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Byron Shire
May 24, 2022


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Comment: Bridging the flooded divide

In the sodden floodplains the divide among those affected has never been clearer – those who were insured, and those who weren’t, renters and owners, Lismore LGA and everywhere else.

Other News

Why I’m voting Greens 1 on Saturday

What exciting times we live in. Never has there been a better time to be politically engaged than now. This election is like no other. With the problems of the world bearing down on us, now is the time to make your voice heard.

Richmond candidates 2022: The Nationals – Kimberly Hone

Kimberly Hone lives in the Tweed Shire and is running as a candidate for The Nationals in the federal seat of Richmond.

Secret agreements and done deals

Government and Byron Council refuse to explain details around temporary accommodation plans

Get me a DA

In response to the recent flood meeting held at the Ocean Shores Country Club on Tuesday 10 May, a...

Coal fired. How are the major parties planning for its end?

There’s very little economic future for fossil fuels, even if you ignore the environmental effects. Renewable energy is cheaper, including battery storage.

Comment: Bridging the flooded divide

In the sodden floodplains the divide among those affected has never been clearer – those who were insured, and those who weren’t, renters and owners, Lismore LGA and everywhere else.

Power to the people

Residents of the Tweed have been divided over the sustainability of future development based on the shire’s future water needs. Whether a new dam is built or developers have to put in place other ways of securing water, the reality of an increase in population overlooks another important issue.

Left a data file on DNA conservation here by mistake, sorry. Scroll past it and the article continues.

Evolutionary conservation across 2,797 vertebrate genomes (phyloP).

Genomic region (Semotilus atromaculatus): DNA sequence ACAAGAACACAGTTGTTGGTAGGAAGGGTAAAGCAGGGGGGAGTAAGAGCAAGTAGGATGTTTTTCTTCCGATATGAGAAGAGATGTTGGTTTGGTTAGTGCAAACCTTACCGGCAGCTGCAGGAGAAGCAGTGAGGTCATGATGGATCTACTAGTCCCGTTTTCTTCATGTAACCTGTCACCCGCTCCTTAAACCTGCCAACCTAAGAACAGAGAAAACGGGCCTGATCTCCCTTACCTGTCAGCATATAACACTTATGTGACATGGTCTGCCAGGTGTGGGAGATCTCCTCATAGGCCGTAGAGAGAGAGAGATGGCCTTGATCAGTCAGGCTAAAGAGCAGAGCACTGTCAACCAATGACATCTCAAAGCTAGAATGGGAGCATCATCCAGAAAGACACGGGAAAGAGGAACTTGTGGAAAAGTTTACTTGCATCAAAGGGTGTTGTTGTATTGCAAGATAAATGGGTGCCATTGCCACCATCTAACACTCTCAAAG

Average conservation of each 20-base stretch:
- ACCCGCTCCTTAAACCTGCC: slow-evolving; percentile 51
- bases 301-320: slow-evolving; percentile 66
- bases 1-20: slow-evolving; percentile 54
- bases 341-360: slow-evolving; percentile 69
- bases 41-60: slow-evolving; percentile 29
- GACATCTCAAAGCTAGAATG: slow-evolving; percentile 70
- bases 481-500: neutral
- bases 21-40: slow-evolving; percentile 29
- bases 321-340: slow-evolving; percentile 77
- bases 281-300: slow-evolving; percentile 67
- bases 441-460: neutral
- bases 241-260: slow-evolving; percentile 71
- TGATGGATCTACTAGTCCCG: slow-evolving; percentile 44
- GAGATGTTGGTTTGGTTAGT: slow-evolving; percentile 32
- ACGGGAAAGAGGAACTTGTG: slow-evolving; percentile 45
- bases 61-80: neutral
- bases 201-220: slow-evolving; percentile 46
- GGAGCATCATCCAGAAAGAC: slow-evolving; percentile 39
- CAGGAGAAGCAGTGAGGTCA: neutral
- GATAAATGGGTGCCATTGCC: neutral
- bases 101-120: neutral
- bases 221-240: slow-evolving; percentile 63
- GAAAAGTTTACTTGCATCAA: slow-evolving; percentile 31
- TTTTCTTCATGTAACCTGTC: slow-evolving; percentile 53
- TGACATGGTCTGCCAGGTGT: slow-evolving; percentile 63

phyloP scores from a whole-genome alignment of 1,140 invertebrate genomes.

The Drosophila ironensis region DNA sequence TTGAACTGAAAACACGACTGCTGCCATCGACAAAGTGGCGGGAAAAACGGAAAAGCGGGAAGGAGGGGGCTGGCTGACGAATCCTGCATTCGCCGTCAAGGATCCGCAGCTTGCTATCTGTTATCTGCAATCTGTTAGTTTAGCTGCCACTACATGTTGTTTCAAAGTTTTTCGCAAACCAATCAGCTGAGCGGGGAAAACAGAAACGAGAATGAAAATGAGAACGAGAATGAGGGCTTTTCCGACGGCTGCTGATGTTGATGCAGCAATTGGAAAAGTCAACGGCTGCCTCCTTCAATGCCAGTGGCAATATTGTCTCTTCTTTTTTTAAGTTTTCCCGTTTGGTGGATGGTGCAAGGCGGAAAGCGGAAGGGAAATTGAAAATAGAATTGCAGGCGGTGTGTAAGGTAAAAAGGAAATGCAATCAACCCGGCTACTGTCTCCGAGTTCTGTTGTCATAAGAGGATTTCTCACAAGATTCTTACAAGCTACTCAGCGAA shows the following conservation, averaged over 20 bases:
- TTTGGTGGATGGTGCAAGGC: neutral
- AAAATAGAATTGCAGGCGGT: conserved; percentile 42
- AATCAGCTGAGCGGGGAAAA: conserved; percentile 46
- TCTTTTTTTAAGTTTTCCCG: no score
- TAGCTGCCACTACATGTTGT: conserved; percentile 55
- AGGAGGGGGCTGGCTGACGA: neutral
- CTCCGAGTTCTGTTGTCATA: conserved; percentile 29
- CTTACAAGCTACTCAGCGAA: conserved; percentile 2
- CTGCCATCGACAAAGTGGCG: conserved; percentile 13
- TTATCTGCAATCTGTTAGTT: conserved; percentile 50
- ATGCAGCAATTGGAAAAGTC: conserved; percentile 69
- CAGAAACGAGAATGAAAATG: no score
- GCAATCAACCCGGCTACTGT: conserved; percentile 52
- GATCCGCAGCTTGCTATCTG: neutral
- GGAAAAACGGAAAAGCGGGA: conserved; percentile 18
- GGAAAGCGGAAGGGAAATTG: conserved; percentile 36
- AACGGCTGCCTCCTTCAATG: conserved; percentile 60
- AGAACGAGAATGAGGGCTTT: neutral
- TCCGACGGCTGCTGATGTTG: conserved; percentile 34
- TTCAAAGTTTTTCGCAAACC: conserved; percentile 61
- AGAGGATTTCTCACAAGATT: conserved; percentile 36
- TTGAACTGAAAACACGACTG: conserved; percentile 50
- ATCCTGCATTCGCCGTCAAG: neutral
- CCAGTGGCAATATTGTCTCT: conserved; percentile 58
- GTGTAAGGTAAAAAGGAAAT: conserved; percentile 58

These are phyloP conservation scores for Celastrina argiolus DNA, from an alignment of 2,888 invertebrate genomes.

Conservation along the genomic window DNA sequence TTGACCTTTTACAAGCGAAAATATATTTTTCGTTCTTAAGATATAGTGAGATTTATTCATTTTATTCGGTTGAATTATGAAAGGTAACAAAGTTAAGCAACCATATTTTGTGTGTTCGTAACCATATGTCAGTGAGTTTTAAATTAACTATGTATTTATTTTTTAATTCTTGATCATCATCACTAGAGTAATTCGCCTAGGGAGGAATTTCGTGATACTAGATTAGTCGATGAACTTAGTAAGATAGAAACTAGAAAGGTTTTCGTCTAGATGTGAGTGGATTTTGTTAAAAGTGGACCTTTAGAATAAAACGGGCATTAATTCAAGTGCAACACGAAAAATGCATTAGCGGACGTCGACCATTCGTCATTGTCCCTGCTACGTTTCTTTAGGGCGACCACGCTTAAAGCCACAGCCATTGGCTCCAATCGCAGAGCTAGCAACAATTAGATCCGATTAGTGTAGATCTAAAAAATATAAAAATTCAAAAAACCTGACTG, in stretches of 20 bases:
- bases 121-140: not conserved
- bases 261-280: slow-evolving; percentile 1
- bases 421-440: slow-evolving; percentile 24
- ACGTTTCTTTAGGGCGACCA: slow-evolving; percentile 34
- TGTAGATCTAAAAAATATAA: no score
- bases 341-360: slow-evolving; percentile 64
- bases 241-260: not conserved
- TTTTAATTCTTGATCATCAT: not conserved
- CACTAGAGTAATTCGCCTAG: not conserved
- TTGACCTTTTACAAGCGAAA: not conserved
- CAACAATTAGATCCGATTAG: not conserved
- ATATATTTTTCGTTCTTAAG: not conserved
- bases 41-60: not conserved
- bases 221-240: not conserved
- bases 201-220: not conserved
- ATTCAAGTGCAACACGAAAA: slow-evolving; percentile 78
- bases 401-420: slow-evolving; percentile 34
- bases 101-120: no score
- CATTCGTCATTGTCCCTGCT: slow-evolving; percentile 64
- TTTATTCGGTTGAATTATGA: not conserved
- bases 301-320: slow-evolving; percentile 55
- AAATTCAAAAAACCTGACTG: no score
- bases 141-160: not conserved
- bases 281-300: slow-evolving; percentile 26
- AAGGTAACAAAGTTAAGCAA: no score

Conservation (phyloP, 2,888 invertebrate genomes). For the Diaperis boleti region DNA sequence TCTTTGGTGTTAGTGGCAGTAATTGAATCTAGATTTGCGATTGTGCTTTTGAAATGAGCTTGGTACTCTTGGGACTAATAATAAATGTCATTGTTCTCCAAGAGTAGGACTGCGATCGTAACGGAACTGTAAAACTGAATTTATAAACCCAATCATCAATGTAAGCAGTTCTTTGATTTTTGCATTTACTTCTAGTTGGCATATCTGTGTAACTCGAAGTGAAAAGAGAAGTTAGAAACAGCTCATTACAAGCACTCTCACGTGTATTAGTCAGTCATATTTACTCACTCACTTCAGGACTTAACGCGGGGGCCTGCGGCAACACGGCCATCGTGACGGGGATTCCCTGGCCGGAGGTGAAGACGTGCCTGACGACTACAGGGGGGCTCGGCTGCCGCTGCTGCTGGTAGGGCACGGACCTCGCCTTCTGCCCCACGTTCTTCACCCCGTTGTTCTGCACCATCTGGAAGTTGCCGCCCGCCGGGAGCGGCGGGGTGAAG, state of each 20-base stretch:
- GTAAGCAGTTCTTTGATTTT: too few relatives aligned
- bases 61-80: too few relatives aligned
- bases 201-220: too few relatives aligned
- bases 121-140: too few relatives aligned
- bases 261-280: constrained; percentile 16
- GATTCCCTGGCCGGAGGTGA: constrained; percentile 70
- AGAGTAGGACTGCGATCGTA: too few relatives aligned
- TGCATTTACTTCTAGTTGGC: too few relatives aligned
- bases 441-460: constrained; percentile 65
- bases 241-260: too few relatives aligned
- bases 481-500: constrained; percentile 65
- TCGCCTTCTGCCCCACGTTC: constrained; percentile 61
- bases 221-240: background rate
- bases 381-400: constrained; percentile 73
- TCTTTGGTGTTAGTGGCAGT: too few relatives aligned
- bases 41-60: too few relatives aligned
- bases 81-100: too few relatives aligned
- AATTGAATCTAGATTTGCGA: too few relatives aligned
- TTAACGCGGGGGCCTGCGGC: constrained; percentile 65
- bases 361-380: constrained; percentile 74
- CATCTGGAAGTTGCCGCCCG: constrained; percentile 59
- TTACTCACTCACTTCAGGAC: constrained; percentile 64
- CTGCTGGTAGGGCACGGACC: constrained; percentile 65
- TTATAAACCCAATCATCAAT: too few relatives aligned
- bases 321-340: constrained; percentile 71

It was reported this week that there is major concern by power providers that during the hot weather this past week, and with more to come, there is the likelihood of power outages as maximum levels of power production are exceeded by the needs of residents.

It has to be blindingly obvious that without additional power plants an increase in the population of the Tweed might just be the straw that breaks the camel’s back. Forget about just air-conditioning. If power is lost for any time, people with tanks won’t be able to pump water, food in refrigerators will be at risk, for those with electric stoves cooking won’t happen, and then there is fuel, medical needs and even the ability to shop because no power means no means of doing transactions.

Perhaps Tweed Shire Council and the developers should be also have to consider how much of an impact any development will have on the shire’s power needs. In a sustainable community, electricity has to be as important and even more important than just creating more water.

Perhaps the money that some councillors want to spend on new dam might be better off being spent on providing the future residents of the Tweed with sustainable power.

Robert Franzos, Murwillumbah


Great work

Congratulations on your 100th issue. I read Echonet almost daily. It’s great you are expanding and even better Luis will be contributing – he’s a great journo and has definite local knowledge.  People trust him and tend to give more in an interview.  He will deliver the real issues!

Great work.

Maryn Wagstaff


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Grants to support arts and culture flood recovery

Nearly 50 arts and cultural organisations, screen practitioners, individual artists and collaborative groups impacted by recent floods will have access to $500,000 in funding.

Climate-related disasters influenced the election, Climate Council says

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